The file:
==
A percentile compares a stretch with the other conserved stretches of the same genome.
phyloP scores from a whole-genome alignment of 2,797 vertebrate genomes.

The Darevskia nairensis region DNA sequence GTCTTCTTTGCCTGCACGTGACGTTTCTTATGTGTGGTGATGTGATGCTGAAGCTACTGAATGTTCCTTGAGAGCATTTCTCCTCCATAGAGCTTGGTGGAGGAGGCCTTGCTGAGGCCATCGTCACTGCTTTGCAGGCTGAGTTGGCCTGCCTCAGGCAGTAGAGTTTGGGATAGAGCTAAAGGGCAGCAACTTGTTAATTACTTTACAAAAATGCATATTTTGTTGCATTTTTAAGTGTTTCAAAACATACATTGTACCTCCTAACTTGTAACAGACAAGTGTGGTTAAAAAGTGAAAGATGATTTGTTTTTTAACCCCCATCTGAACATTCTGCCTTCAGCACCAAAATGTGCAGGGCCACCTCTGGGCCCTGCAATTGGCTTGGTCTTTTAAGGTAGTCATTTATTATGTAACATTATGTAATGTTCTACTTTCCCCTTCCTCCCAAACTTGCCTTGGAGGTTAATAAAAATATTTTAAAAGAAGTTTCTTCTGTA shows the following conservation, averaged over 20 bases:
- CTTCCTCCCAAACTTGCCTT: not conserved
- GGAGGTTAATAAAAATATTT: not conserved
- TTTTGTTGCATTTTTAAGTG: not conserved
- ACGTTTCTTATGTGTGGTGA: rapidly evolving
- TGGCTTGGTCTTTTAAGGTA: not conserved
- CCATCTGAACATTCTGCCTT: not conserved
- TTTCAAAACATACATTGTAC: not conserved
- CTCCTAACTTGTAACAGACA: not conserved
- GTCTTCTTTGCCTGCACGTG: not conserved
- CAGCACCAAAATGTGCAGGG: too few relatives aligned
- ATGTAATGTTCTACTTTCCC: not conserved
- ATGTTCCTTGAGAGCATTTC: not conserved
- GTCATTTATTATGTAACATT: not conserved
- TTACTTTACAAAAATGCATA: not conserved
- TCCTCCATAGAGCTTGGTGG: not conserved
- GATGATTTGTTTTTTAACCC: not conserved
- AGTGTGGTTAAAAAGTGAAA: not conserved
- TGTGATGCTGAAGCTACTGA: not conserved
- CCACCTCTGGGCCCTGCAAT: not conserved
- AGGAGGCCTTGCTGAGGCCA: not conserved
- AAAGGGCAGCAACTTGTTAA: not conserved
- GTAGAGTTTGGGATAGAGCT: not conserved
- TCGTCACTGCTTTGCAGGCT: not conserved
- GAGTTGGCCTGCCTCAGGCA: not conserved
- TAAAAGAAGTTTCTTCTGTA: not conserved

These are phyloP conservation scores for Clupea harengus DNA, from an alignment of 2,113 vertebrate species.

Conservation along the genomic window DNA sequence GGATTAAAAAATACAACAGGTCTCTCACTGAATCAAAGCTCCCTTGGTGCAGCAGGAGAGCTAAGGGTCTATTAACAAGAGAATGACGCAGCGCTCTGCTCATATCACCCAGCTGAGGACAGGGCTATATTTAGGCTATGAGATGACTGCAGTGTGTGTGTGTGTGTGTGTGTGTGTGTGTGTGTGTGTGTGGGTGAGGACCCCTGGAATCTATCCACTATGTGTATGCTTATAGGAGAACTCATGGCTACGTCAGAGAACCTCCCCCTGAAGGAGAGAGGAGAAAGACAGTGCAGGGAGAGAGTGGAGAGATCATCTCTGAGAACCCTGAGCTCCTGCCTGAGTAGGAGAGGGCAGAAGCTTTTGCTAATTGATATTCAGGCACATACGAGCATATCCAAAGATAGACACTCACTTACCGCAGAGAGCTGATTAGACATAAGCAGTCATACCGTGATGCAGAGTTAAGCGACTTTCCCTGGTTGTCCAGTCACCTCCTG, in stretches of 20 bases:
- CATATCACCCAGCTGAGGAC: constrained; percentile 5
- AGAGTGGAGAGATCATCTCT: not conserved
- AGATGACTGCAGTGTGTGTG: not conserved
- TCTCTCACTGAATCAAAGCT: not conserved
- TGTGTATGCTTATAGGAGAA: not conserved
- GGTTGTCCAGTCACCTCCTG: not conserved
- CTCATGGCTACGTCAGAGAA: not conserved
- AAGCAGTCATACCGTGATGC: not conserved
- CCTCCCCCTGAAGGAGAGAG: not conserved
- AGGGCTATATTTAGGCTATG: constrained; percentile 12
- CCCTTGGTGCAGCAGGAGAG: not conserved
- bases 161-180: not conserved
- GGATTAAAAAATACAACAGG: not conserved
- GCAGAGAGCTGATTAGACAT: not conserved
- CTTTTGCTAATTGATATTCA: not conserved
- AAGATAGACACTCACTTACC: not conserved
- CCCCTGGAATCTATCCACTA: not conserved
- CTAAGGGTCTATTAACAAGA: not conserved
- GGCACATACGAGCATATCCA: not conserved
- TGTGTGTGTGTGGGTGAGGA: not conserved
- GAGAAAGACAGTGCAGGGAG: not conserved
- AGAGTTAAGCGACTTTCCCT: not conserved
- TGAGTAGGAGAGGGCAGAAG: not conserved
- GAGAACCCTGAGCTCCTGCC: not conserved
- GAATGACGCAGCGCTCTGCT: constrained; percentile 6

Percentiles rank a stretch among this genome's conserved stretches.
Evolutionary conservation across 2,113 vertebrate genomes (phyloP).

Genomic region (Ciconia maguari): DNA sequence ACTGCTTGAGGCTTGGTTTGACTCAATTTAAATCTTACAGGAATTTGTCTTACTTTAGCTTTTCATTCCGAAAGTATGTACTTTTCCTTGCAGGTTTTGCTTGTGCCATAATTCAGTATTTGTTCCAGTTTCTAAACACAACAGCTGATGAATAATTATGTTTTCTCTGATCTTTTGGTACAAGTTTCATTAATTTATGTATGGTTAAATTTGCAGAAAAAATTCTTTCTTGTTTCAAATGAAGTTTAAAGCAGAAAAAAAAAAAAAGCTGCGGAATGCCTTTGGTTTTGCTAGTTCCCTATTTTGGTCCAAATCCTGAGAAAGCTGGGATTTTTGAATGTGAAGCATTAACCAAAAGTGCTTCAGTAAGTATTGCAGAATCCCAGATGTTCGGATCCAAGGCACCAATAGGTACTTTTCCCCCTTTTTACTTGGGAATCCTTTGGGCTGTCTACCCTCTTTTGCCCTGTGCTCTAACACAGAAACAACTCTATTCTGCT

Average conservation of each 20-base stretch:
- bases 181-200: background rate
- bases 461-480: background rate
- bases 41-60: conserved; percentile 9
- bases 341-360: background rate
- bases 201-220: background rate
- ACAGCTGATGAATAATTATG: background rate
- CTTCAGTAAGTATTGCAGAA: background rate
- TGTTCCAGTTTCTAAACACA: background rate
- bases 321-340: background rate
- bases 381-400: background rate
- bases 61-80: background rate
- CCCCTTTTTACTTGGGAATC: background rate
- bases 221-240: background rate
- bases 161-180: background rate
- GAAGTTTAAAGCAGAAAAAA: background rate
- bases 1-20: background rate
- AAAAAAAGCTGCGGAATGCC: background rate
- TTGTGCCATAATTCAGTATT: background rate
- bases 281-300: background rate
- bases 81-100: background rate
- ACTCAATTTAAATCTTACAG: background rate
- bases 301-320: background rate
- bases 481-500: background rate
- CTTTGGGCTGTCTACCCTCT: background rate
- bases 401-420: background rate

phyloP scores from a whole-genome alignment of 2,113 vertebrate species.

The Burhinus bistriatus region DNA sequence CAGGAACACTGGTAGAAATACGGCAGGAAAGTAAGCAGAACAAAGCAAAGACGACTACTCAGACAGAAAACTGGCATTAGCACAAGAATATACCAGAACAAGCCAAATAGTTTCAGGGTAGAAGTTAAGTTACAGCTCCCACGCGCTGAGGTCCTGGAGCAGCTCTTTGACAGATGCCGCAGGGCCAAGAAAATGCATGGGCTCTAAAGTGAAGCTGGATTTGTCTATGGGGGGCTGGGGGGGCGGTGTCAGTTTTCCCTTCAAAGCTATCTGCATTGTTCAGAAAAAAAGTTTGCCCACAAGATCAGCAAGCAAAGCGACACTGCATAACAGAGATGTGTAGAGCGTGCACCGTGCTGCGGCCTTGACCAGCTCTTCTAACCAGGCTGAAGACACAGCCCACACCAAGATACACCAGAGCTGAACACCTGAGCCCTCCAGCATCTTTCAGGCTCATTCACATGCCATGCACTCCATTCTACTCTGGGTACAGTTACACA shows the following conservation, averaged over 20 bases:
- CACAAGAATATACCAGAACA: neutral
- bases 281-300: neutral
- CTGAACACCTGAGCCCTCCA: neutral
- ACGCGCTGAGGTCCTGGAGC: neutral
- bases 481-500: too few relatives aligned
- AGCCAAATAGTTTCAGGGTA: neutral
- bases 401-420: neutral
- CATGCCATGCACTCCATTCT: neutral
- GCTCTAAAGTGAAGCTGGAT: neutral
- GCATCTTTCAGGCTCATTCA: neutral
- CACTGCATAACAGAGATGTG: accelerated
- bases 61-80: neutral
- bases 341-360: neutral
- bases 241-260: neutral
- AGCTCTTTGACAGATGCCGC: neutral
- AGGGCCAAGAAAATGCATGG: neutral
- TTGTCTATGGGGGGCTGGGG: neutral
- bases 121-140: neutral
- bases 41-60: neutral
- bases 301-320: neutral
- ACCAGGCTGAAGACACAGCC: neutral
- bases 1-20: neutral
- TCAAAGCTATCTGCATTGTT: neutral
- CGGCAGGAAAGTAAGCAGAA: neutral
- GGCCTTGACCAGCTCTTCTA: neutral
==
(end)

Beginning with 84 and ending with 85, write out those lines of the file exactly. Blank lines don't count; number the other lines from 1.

- bases 401-420: background rate

phyloP scores from a whole-genome alignment of 2,113 vertebrate species.